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October 6, 2016 7:38 am

An Eight-State Solution for Peace

avatar by Ron Jager

Email a copy of "An Eight-State Solution for Peace" to a friend
The Temple Mount in Jerusalem. Photo: Wikipedia.

The Temple Mount in Jerusalem. Photo: Wikipedia.

As the Palestinian Authority lies on the brink of total chaos, President Obama continues to ignore its refusal to negotiate with Israel. Instead, he proposes the same tired and obsolete formula for peace: the two-state solution.

Obama places no blame on the Palestinians, insisting that Israel agree to a high-risk territorial compromise, without making it clear that there will be no Palestinian “right of return.”

The idea of a “right of return” is unique to the Middle East conflict; no other people in the world has been awarded or promised the “right to return.” Many of those “Palestinians” demanding this “right” don’t even have connections to Israel, such as those who were foreign workers in Palestine before 1948 with no prior residential status. Many of them carry names like “El Iraqi” (“from Iraq”), or El Masri (“from Egypt”), or “El Hourani” (“from the Houran, Syria”), which testify that they are originally not from the land. They would rather live in Israel — a democratic state that honors human rights and religious freedom, and has a robust, free economy — but they certainly wouldn’t be “returning” anywhere.

Dr. Mordechai Kedar, a senior researcher at the Begin-Sadat Center for Strategic Studies at Bar-Ilan University, is the author of a plan he calls the “eight-state solution.”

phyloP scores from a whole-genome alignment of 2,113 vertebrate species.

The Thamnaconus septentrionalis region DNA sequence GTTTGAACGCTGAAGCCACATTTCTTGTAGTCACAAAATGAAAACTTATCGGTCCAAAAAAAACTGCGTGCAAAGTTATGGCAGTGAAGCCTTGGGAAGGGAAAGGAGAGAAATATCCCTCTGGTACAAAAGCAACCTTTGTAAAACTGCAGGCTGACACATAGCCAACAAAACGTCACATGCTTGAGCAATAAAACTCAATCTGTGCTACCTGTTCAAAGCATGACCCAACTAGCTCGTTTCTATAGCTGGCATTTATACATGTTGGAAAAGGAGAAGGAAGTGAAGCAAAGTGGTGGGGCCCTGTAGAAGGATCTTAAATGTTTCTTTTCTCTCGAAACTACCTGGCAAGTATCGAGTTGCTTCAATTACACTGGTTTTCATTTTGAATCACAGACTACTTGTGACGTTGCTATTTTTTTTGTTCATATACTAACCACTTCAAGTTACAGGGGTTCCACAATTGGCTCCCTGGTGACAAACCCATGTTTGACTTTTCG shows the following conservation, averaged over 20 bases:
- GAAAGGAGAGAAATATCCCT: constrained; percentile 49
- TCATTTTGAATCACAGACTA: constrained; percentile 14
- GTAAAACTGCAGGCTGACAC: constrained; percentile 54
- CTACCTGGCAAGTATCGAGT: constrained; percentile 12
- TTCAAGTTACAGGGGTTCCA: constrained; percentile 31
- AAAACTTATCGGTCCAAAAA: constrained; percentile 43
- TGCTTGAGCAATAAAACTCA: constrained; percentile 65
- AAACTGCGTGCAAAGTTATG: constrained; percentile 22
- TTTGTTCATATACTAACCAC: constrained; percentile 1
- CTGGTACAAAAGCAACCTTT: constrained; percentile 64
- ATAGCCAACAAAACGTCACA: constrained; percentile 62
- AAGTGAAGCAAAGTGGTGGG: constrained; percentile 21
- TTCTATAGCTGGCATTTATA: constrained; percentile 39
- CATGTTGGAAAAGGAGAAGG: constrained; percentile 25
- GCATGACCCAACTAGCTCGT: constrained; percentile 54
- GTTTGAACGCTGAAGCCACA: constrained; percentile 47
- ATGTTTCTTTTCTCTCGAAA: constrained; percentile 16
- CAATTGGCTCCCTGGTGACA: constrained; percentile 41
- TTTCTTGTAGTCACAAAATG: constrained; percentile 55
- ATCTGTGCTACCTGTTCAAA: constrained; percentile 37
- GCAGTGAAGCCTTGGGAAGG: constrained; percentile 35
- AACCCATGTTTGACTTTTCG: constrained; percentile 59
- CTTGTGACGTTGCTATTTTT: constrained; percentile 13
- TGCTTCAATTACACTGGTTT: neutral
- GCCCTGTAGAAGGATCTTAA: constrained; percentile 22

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Dr. Kedar proposes the creation of no less than eight independent and separate Arab city-states in the West Bank and Gaza. He writes: “There is no reason to assume that a Palestinian state will not become another failing Arab state, due to the fragmented society in the West Bank and Gaza, tribalism and lack of awareness of nationhood as demonstrated by the failing performance of the Palestinian authority since its establishment in 1994. He says that “social stability is the key for political stability,” and therefore proposes small states based on tribal and ethnic loyalties.

There is much logic in what Dr. Kedar describes about Arab societies. The Arab Middle East has always been composed of many tribes, religions, sects and ethnic groups — all at war with each other and with their government. The colonial imposition of a central, Western-style nation-state based on arbitrarily drawn border demarcations has served not the interests of the many indigenous peoples, but rather those of dictators and corporations.

There is great merit to the eight-state idea. After all, size alone does not determine the success or failure of a state. Monaco, Lichtenstein and Luxembourg, for example, are small states with a high quality of life, while Algeria, Libya and Sudan are large states with a poor quality of life. According to Dr. Kedar: “The towns that will receive independence (from both the Palestinian Authority and Israel) are Hebron (the Arab part), Jericho, Ramallah, Nablus, Jenin, Tul-Karem and Qalqilya…Bethlehem will require further consideration.”

The eight-state solution would be practical for local Palestinian leaders who are unable and unwilling to accept Israel’s right to exist. Israel has extended out its hand in peace many times, yet a real peace process is far from in sight. As long as the Palestinian Arabs desire to replace rather than live alongside Israel, the eight-state solution should be adopted.

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